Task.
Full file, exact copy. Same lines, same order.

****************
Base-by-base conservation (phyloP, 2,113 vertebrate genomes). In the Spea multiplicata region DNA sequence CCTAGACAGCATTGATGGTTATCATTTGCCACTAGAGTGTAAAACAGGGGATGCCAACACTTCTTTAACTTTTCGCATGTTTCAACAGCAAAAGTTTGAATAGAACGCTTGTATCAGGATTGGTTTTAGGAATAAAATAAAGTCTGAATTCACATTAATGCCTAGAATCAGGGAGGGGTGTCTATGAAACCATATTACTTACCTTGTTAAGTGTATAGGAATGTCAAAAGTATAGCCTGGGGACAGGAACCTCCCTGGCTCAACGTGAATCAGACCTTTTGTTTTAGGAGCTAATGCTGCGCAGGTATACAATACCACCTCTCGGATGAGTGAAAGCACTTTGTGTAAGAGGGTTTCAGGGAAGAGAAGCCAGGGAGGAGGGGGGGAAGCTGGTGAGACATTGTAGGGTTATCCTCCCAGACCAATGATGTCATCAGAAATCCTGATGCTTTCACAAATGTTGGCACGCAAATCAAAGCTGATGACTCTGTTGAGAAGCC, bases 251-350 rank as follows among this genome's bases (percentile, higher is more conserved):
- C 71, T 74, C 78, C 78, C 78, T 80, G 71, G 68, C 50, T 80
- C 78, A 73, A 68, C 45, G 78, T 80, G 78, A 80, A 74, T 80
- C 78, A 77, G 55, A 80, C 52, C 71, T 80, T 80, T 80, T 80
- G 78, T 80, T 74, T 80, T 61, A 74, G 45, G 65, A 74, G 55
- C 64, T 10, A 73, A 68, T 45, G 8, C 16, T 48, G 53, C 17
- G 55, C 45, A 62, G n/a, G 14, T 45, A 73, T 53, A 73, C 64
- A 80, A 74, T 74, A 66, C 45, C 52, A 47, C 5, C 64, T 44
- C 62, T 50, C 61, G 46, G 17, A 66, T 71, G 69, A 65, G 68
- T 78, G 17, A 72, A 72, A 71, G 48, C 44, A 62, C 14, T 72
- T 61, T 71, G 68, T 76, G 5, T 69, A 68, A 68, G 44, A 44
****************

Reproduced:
Base-by-base conservation (phyloP, 2,113 vertebrate genomes). In the Spea multiplicata region DNA sequence CCTAGACAGCATTGATGGTTATCATTTGCCACTAGAGTGTAAAACAGGGGATGCCAACACTTCTTTAACTTTTCGCATGTTTCAACAGCAAAAGTTTGAATAGAACGCTTGTATCAGGATTGGTTTTAGGAATAAAATAAAGTCTGAATTCACATTAATGCCTAGAATCAGGGAGGGGTGTCTATGAAACCATATTACTTACCTTGTTAAGTGTATAGGAATGTCAAAAGTATAGCCTGGGGACAGGAACCTCCCTGGCTCAACGTGAATCAGACCTTTTGTTTTAGGAGCTAATGCTGCGCAGGTATACAATACCACCTCTCGGATGAGTGAAAGCACTTTGTGTAAGAGGGTTTCAGGGAAGAGAAGCCAGGGAGGAGGGGGGGAAGCTGGTGAGACATTGTAGGGTTATCCTCCCAGACCAATGATGTCATCAGAAATCCTGATGCTTTCACAAATGTTGGCACGCAAATCAAAGCTGATGACTCTGTTGAGAAGCC, bases 251-350 rank as follows among this genome's bases (percentile, higher is more conserved):
- C 71, T 74, C 78, C 78, C 78, T 80, G 71, G 68, C 50, T 80
- C 78, A 73, A 68, C 45, G 78, T 80, G 78, A 80, A 74, T 80
- C 78, A 77, G 55, A 80, C 52, C 71, T 80, T 80, T 80, T 80
- G 78, T 80, T 74, T 80, T 61, A 74, G 45, G 65, A 74, G 55
- C 64, T 10, A 73, A 68, T 45, G 8, C 16, T 48, G 53, C 17
- G 55, C 45, A 62, G n/a, G 14, T 45, A 73, T 53, A 73, C 64
- A 80, A 74, T 74, A 66, C 45, C 52, A 47, C 5, C 64, T 44
- C 62, T 50, C 61, G 46, G 17, A 66, T 71, G 69, A 65, G 68
- T 78, G 17, A 72, A 72, A 71, G 48, C 44, A 62, C 14, T 72
- T 61, T 71, G 68, T 76, G 5, T 69, A 68, A 68, G 44, A 44